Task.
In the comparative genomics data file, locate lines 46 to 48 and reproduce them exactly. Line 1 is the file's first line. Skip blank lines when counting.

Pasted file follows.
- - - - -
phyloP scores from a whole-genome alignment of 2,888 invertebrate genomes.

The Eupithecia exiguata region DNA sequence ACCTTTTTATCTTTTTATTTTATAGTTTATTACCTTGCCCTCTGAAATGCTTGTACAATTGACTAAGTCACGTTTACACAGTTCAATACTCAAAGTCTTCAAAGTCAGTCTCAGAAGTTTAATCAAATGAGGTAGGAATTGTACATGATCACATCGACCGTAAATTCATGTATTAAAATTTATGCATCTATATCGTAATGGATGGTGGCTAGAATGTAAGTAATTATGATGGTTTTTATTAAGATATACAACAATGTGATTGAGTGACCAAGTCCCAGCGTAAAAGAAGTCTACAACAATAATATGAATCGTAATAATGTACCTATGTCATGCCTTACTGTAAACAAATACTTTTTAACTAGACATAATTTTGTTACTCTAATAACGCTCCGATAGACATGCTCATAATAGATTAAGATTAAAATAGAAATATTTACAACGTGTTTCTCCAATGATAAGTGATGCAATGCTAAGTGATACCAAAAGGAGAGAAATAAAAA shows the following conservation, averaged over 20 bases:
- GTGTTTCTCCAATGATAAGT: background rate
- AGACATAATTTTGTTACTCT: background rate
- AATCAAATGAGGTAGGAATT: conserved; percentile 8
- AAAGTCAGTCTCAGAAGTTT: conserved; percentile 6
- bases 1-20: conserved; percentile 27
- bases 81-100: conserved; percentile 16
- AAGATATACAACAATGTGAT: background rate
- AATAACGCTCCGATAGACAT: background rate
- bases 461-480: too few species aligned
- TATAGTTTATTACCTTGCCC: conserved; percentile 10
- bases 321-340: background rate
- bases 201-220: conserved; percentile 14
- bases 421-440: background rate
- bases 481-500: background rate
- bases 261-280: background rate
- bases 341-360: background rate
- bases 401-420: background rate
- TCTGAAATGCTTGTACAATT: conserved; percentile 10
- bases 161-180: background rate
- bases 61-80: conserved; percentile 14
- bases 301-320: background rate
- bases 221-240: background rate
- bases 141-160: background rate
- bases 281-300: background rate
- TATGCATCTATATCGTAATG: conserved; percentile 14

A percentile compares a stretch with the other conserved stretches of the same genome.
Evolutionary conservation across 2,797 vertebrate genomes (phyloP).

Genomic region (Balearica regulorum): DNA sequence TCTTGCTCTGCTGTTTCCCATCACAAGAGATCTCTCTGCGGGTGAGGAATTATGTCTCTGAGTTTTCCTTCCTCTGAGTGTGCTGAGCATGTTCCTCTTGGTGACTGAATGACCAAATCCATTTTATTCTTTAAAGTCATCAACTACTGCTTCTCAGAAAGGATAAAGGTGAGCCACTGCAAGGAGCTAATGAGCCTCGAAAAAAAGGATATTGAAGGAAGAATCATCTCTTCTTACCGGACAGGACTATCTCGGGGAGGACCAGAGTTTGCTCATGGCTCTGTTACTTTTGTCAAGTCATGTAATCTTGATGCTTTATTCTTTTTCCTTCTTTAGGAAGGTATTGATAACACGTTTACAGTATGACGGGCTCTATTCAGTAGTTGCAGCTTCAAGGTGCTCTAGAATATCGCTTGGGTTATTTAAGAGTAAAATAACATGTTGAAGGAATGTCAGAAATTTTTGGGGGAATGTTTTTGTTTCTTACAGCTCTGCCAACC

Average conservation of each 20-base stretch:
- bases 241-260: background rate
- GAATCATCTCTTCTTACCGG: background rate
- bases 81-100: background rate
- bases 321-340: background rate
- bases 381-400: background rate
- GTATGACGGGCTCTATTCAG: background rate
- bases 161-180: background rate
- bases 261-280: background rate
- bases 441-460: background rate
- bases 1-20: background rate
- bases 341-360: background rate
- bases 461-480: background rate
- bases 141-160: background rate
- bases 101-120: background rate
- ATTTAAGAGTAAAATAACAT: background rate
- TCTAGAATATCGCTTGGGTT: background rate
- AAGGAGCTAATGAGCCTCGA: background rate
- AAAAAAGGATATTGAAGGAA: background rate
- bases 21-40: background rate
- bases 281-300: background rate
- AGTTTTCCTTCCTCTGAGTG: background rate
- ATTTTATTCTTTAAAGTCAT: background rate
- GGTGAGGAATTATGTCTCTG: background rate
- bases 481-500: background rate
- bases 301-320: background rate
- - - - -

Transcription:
- ATTTAAGAGTAAAATAACAT: background rate
- TCTAGAATATCGCTTGGGTT: background rate
- AAGGAGCTAATGAGCCTCGA: background rate